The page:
The Queen Mary Atlas book

A Folio Society limited edition

The Queen Mary Atlas

One of the most beautiful maps ever made this was commissioned by Queen Mary Tudor as a gift to her beloved husband Philip of Spain. Holding a crucial place in the history of map-making, this is a remarkable portrait of the Renaissance world.

Limited to 1,000 copies

Published price: US$ 1,495.00

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The Queen Mary Atlas

One of the most beautiful maps ever made this was commissioned by Queen Mary Tudor as a gift to her beloved husband Philip of Spain. Holding a crucial place in the history of map-making, this is a remarkable portrait of the Renaissance world.

Production Details

The Queen Mary Atlas book
  • Limited to 1,000 numbered copies
  • Bound in full-grain calf leather
  • Binding design by David Eccles, featuring the conjoined arms of England and Spain
  • 12 double-page maps and charts, each measuring 31" x 22½"
  • Each map mounted on a ‘guard’, so that it opens absolutely flat
  • Specially commissioned commentary volume by Peter Barber, bound in full buckram
  • Supplied in a solander box bound in buckram with inset leather spine label

A gift fit for a king

As geographical knowledge expanded rapidly during the 16th century, lavish world maps increasingly became symbols of status and power. There was no more powerful figure than Philip II of Spain, who had a voracious appetite for maps. From the moment he acceded to the Spanish throne, Philip made use of maps to rule his extensive empire, which included huge colonial dominions in the New World. His correspondence is full of acute comments on the content and accuracy of his maps and he consulted them whenever there was even the slightest geographical context to any military, political, administrative or family problem. He decorated his homes with them – even today framed maps adorn the antechamber to his private apartments in the Escorial palace.

Queen Mary, his wife and queen of England, must have been only too aware of her husband’s passion for maps. In 1555, Philip departed for the Netherlands, which his father was about to cede to him, leaving Mary languishing alone in England. In the hope that a handsome atlas would remind him of their shared dominions and perhaps also of herself, she commissioned a new atlas as a gift for him. For its production she turned to Diogo Homem, who, having fled his native Portugal following his involvement in a murder, was building a substantial reputation throughout Europe and is now acknowledged as the finest cartographer of the age.

One of the most beautiful maps ever made and a fascinating historical document

As we turn the huge pages, we see the world both as it was conceived in the fertile imaginations of the Middle Ages and as it was seen through the eyes of the seafaring explorers of the Renaissance. A prized possession of the British Library, it is without question one of the most important and remarkable manuscripts in the history of map-making.

In The Queen Mary Atlas the world is dominated by the great maritime powers of Spain and Portugal. Ships patrol the seas or do battle with rival fleets. Ornate compass roses gesture enigmatically to the East. Flags and coats of arms jostle with pictorial vignettes of major cities and natural landmarks. Islamic banners in North Africa and the Balkans cast a threatening shadow over the borders of Christian Europe. The increasing geographical knowledge of the time is permeated with myths and misconceptions; monstrous creatures swim in uncharted, non-existent waters; legendary African kings rule from the foothills of mountains. But that is part of the great beauty and charm of this remarkable manuscript.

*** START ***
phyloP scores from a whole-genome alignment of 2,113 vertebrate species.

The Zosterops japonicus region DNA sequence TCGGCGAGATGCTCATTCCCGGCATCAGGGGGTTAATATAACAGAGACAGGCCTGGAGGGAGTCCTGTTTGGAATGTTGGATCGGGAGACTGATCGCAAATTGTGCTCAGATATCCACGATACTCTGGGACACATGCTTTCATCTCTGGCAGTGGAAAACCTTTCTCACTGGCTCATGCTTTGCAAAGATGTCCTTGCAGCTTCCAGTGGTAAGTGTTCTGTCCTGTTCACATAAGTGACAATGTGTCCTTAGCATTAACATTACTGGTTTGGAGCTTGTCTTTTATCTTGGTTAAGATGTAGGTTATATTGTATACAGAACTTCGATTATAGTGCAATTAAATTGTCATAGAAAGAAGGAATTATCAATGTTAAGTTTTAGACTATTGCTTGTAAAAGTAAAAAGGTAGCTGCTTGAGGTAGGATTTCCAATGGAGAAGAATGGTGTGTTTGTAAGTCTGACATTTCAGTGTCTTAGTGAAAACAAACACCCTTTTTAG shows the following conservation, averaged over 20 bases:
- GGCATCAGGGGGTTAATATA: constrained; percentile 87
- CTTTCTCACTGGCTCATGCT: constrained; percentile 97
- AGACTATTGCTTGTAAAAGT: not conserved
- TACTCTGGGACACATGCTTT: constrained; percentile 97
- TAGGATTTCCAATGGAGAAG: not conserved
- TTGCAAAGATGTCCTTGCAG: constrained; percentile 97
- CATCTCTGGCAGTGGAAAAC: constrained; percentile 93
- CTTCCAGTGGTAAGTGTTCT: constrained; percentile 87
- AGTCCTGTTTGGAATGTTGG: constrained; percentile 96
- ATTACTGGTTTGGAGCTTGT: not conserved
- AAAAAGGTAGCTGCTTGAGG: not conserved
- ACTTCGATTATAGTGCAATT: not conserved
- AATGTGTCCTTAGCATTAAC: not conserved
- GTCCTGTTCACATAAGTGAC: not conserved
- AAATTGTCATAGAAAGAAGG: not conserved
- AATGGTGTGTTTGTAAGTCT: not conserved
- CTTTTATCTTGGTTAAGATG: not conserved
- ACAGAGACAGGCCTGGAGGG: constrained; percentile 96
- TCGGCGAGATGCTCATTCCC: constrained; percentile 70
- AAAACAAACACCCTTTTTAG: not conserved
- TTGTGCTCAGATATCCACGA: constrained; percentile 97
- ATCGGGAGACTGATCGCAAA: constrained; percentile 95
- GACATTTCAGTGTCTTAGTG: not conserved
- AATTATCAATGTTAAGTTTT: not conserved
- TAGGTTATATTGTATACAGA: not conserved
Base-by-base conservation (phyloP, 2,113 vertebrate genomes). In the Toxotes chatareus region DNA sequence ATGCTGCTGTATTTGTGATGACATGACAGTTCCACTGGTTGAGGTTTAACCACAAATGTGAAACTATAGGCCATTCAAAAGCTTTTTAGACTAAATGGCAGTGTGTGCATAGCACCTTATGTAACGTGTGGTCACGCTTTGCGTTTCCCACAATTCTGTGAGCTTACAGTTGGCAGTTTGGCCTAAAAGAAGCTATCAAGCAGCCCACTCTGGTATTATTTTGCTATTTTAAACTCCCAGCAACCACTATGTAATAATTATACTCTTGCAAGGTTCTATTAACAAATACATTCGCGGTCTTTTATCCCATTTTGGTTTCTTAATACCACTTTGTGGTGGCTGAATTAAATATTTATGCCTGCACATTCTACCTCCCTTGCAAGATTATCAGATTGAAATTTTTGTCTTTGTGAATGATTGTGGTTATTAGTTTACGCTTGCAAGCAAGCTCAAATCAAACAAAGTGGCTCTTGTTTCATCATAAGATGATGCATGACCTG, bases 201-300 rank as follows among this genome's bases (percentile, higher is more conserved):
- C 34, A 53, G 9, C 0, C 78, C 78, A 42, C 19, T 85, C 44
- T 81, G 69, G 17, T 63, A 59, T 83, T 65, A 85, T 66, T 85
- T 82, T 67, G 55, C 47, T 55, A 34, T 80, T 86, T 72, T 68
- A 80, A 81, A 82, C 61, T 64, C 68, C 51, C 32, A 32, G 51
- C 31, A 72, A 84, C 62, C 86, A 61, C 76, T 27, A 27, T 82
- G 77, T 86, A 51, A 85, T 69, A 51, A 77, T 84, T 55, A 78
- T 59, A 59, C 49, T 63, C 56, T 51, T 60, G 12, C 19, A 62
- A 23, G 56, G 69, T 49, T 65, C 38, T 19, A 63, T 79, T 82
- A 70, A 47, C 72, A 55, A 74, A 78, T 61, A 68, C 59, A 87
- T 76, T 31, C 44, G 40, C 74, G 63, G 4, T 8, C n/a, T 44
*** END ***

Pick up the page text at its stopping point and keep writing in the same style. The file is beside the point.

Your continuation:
Two extracts from Peter Barber’s commentary

South America

Map XII: South America

Mundus Novus (New World), Quarta orbis pars(Fourth Continent), America. All three names appear here, the least prominent being America. In the Amazon region (the mighty river is depicted like a snake) Indians are portrayed engaging in distinctly unsavoury activities (‘Canibales carnibus umanis'); Brazil (controlled by the Portuguese) is reduced to little more than a coastal strip, with the rest of the continent firmly Spanish, and a splendid encampment represents Pizarro's army, which subdued the Inca empire in 1534 – signs of how keen Homem was to please Philip II. Although Homem depicts the giants reportedly seen by Magellan's fleet in 1521, he marks the southern tip of the mainland Terra Incognita and the mythical Great Southern Continent is also depicted.

The Western Mediterranean

Map VI: The Western Mediterranean

Extending from the Straits of Gibraltar to the Greek Morea, the map shows Christian Europe under threat by Islam. In the bottom right off the coast of North Africa (named Mahometania) a Christian galley does battle with an Ottoman ship; in North Africa, Muslim, Spanish and Portuguese banners jostle with each other, with Spanish banners extending as far east as Tripoli (though Spanish armies never actually reached that far); in Italy Lombardy is the only region mentioned by name (probably because it was ruled by the atlas’s intended recipient), and the arms of the ruling Medici family surmount the city of Florence; in France the importance of the medieval port of Aigues Mortes is clear to see; the Sierra Nevada mountains – last stronghold of the Moors in Spain – are given more prominence than the Alps.

Reviews


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Review by wjcarter on 16th Dec 2012

Text: Illustrations: Binding: Rating: 5/5

"I have numerous FS LEs but the Queen Mary Atlas is by far my favourite. A huge lucious reproduction that I can peruse for hours and dream of old times. Both superb art and visible history. Opening the..." [read more]

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